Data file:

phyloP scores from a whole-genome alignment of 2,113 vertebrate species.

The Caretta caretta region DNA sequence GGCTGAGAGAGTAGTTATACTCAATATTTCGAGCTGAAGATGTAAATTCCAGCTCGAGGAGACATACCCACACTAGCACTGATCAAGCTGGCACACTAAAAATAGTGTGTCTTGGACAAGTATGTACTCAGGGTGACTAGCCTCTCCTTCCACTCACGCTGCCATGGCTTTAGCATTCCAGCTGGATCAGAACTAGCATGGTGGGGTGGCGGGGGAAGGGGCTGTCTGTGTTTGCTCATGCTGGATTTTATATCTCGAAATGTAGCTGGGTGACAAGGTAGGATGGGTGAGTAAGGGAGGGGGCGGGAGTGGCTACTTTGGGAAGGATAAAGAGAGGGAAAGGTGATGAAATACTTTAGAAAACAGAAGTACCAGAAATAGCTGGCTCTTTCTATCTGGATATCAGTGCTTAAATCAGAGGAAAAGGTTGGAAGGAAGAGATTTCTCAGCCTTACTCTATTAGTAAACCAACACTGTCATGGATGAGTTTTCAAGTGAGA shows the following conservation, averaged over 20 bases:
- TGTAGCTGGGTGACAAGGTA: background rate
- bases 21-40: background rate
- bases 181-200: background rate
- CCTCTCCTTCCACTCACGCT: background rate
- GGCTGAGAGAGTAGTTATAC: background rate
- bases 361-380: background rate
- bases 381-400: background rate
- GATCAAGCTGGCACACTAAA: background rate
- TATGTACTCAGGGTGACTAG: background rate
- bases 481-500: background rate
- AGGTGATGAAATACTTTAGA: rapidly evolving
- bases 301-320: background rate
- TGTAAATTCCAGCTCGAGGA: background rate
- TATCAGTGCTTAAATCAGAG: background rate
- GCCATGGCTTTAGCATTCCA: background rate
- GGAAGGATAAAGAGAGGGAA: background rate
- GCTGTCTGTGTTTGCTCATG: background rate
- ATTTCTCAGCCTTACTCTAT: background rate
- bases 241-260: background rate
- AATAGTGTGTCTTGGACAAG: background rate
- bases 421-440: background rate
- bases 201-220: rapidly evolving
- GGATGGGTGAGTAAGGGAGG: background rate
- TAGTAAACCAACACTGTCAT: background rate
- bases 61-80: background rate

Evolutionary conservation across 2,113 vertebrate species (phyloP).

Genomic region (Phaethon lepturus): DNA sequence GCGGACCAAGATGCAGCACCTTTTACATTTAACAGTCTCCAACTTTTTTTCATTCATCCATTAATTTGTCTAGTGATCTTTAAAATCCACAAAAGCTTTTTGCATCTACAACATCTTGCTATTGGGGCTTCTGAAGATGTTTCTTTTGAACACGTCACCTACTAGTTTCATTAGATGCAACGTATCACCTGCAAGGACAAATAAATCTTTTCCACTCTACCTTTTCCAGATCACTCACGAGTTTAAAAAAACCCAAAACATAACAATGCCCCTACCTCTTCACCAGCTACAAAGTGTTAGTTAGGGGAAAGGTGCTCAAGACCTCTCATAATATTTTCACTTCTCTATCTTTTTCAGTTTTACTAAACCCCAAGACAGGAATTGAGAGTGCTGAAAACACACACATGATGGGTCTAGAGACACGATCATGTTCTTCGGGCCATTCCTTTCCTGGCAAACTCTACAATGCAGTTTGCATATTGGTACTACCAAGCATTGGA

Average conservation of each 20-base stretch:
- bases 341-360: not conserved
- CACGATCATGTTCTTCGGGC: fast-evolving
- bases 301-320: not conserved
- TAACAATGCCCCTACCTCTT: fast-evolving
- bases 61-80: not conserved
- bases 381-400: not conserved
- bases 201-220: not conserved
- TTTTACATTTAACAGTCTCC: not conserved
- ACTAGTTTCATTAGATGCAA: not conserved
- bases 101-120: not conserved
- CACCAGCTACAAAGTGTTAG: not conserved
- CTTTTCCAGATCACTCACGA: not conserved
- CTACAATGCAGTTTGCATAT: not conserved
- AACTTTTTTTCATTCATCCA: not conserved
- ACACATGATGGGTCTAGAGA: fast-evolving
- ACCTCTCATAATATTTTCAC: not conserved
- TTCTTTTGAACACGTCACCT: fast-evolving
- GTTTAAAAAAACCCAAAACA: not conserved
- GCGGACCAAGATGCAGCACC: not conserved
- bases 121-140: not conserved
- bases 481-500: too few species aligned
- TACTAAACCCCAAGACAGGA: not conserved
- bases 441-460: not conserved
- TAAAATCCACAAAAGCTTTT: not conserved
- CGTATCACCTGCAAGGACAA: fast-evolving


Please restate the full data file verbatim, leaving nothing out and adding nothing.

phyloP scores from a whole-genome alignment of 2,113 vertebrate species.

The Caretta caretta region DNA sequence GGCTGAGAGAGTAGTTATACTCAATATTTCGAGCTGAAGATGTAAATTCCAGCTCGAGGAGACATACCCACACTAGCACTGATCAAGCTGGCACACTAAAAATAGTGTGTCTTGGACAAGTATGTACTCAGGGTGACTAGCCTCTCCTTCCACTCACGCTGCCATGGCTTTAGCATTCCAGCTGGATCAGAACTAGCATGGTGGGGTGGCGGGGGAAGGGGCTGTCTGTGTTTGCTCATGCTGGATTTTATATCTCGAAATGTAGCTGGGTGACAAGGTAGGATGGGTGAGTAAGGGAGGGGGCGGGAGTGGCTACTTTGGGAAGGATAAAGAGAGGGAAAGGTGATGAAATACTTTAGAAAACAGAAGTACCAGAAATAGCTGGCTCTTTCTATCTGGATATCAGTGCTTAAATCAGAGGAAAAGGTTGGAAGGAAGAGATTTCTCAGCCTTACTCTATTAGTAAACCAACACTGTCATGGATGAGTTTTCAAGTGAGA shows the following conservation, averaged over 20 bases:
- TGTAGCTGGGTGACAAGGTA: background rate
- bases 21-40: background rate
- bases 181-200: background rate
- CCTCTCCTTCCACTCACGCT: background rate
- GGCTGAGAGAGTAGTTATAC: background rate
- bases 361-380: background rate
- bases 381-400: background rate
- GATCAAGCTGGCACACTAAA: background rate
- TATGTACTCAGGGTGACTAG: background rate
- bases 481-500: background rate
- AGGTGATGAAATACTTTAGA: rapidly evolving
- bases 301-320: background rate
- TGTAAATTCCAGCTCGAGGA: background rate
- TATCAGTGCTTAAATCAGAG: background rate
- GCCATGGCTTTAGCATTCCA: background rate
- GGAAGGATAAAGAGAGGGAA: background rate
- GCTGTCTGTGTTTGCTCATG: background rate
- ATTTCTCAGCCTTACTCTAT: background rate
- bases 241-260: background rate
- AATAGTGTGTCTTGGACAAG: background rate
- bases 421-440: background rate
- bases 201-220: rapidly evolving
- GGATGGGTGAGTAAGGGAGG: background rate
- TAGTAAACCAACACTGTCAT: background rate
- bases 61-80: background rate

Evolutionary conservation across 2,113 vertebrate species (phyloP).

Genomic region (Phaethon lepturus): DNA sequence GCGGACCAAGATGCAGCACCTTTTACATTTAACAGTCTCCAACTTTTTTTCATTCATCCATTAATTTGTCTAGTGATCTTTAAAATCCACAAAAGCTTTTTGCATCTACAACATCTTGCTATTGGGGCTTCTGAAGATGTTTCTTTTGAACACGTCACCTACTAGTTTCATTAGATGCAACGTATCACCTGCAAGGACAAATAAATCTTTTCCACTCTACCTTTTCCAGATCACTCACGAGTTTAAAAAAACCCAAAACATAACAATGCCCCTACCTCTTCACCAGCTACAAAGTGTTAGTTAGGGGAAAGGTGCTCAAGACCTCTCATAATATTTTCACTTCTCTATCTTTTTCAGTTTTACTAAACCCCAAGACAGGAATTGAGAGTGCTGAAAACACACACATGATGGGTCTAGAGACACGATCATGTTCTTCGGGCCATTCCTTTCCTGGCAAACTCTACAATGCAGTTTGCATATTGGTACTACCAAGCATTGGA

Average conservation of each 20-base stretch:
- bases 341-360: not conserved
- CACGATCATGTTCTTCGGGC: fast-evolving
- bases 301-320: not conserved
- TAACAATGCCCCTACCTCTT: fast-evolving
- bases 61-80: not conserved
- bases 381-400: not conserved
- bases 201-220: not conserved
- TTTTACATTTAACAGTCTCC: not conserved
- ACTAGTTTCATTAGATGCAA: not conserved
- bases 101-120: not conserved
- CACCAGCTACAAAGTGTTAG: not conserved
- CTTTTCCAGATCACTCACGA: not conserved
- CTACAATGCAGTTTGCATAT: not conserved
- AACTTTTTTTCATTCATCCA: not conserved
- ACACATGATGGGTCTAGAGA: fast-evolving
- ACCTCTCATAATATTTTCAC: not conserved
- TTCTTTTGAACACGTCACCT: fast-evolving
- GTTTAAAAAAACCCAAAACA: not conserved
- GCGGACCAAGATGCAGCACC: not conserved
- bases 121-140: not conserved
- bases 481-500: too few species aligned
- TACTAAACCCCAAGACAGGA: not conserved
- bases 441-460: not conserved
- TAAAATCCACAAAAGCTTTT: not conserved
- CGTATCACCTGCAAGGACAA: fast-evolving